Risk to children of domestic violence

There is a strong correlation between woman abuse and child maltreatment. Several studies document the high correlation between the abuse of women by their partners and child abuse. Several factors contribute to this tendency. Battered women are physically and emotionally worn down by the abuse. This may interfere with her ability to adequately meet her children’s needs, which could lead to some form of neglect. Secondly, men who batter their wives are likely to assault their children. Older children are frequently assaulted when they intervene to defend or protect their mothers. The abuse of women is also the context for sexual abuse of female children. Where the father assaults the mother, their daughters risk of sexual abuse by the father is much greater than girls in non-abusive families.

Physical Abuse

Physical abuse is the infliction of physical injury by slapping, punching, beating, kicking, biting, and burning. It may include the use of a weapon or any other object used to inflict harm. Exposing the child to danger through activities such as drunk and reckless driving are also forms of abuse.

Sexual Abuse

Unwanted touching or penetration in any body opening with any object is sexual abuse. It includes unwanted fondling, relating to the child as a potential sexual partner, exposure of adult sexual parts to the child, and forcing the child to be physically affectionate to another adult. It can also involve activities initiated as games which involve confusion about body touching or sexual contact between an adult and child.

Psychological Abuse

Any behavior that intimidates the child and thus impedes child development is psychological abuse. It can include threats, name calling, and belittling, shaming the child in front of others, unrealistic expectations of the child’s performance, emotional withholding, not respecting the child’s privacy. Bizarre and severe forms of punishment such as locking the child in a dark closet are also psychologically abusive.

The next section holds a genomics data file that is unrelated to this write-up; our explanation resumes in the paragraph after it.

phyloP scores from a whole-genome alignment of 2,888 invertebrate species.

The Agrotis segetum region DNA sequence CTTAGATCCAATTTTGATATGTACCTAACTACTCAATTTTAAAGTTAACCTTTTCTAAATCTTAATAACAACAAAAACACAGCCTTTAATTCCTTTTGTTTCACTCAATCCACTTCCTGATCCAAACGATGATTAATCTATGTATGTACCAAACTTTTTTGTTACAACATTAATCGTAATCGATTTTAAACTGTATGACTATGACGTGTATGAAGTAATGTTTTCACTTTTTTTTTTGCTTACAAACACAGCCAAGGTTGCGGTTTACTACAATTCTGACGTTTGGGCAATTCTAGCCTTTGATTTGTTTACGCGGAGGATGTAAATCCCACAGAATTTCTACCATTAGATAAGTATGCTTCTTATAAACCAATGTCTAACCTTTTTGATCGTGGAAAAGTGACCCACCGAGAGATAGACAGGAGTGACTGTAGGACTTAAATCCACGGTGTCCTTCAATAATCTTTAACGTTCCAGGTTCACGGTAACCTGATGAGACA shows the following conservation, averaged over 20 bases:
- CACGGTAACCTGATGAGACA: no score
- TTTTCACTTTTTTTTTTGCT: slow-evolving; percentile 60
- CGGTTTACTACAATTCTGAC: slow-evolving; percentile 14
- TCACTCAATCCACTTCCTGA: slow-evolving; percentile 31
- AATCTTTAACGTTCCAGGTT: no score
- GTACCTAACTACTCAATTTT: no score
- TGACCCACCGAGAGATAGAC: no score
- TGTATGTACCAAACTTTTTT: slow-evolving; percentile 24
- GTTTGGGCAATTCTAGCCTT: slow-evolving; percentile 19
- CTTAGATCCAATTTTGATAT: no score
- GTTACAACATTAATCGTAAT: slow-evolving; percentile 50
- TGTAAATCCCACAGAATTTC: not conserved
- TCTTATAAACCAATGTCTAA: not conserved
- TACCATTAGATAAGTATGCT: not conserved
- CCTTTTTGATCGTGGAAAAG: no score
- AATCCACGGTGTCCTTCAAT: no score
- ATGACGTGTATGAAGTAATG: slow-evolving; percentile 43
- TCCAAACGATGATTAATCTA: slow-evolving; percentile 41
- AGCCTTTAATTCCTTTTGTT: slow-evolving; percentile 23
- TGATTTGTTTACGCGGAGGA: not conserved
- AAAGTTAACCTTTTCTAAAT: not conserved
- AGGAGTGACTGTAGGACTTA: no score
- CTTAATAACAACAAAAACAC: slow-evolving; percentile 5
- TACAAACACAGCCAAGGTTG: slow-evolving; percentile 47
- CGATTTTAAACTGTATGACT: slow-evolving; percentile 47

The failure to provide for the child’s basic needs for food, clothing, shelter, supervision, education and medical care.

Separation Risks

When the battered woman seeks to escape an abusive relationship, her children are faced with a whole other different set of risks.

Loss of Custody

When a battered woman separates from her partner, she fears and often risks losing her children, if she lacks the funds to support them on her own. Many abusive fathers seek and are awarded custody of their children. The law in Alabama states the victim shall be awarded custody in domestic violence cases.

Child Abduction

Battering men use custodial access to the children as a tool to terrorize battered women or to retaliate for separation. Some of our country’s missing children are actually being hidden by their mothers to protect them from violent fathers. Conversely, abusers sometimes kidnap their children to punish their partners for leaving or to get them to come back.

Seration Violence

It is natural to assume that if a woman leaves an abusive relationship, she will be safe as will her children. However, leave taking alone does not protect battered women and their children. Battering men often escalate violence to recapture battered women and children who have sought safety in separation.

Implications for Teachers

Teachers are in an ideal position to assist children affected by abuse in the home by picking up signs and responding sympathetically to such children.

At school, children may be affected in the following ways:

  • They may be too tired to concentrate on their lessons.
  • They may be depressed and withdrawn, friendships may suffer.
  • They may display behavior problems in relation to anger and aggression.
  • They may suffer frequent interruption to their schooling when they are forced to leave a violent home.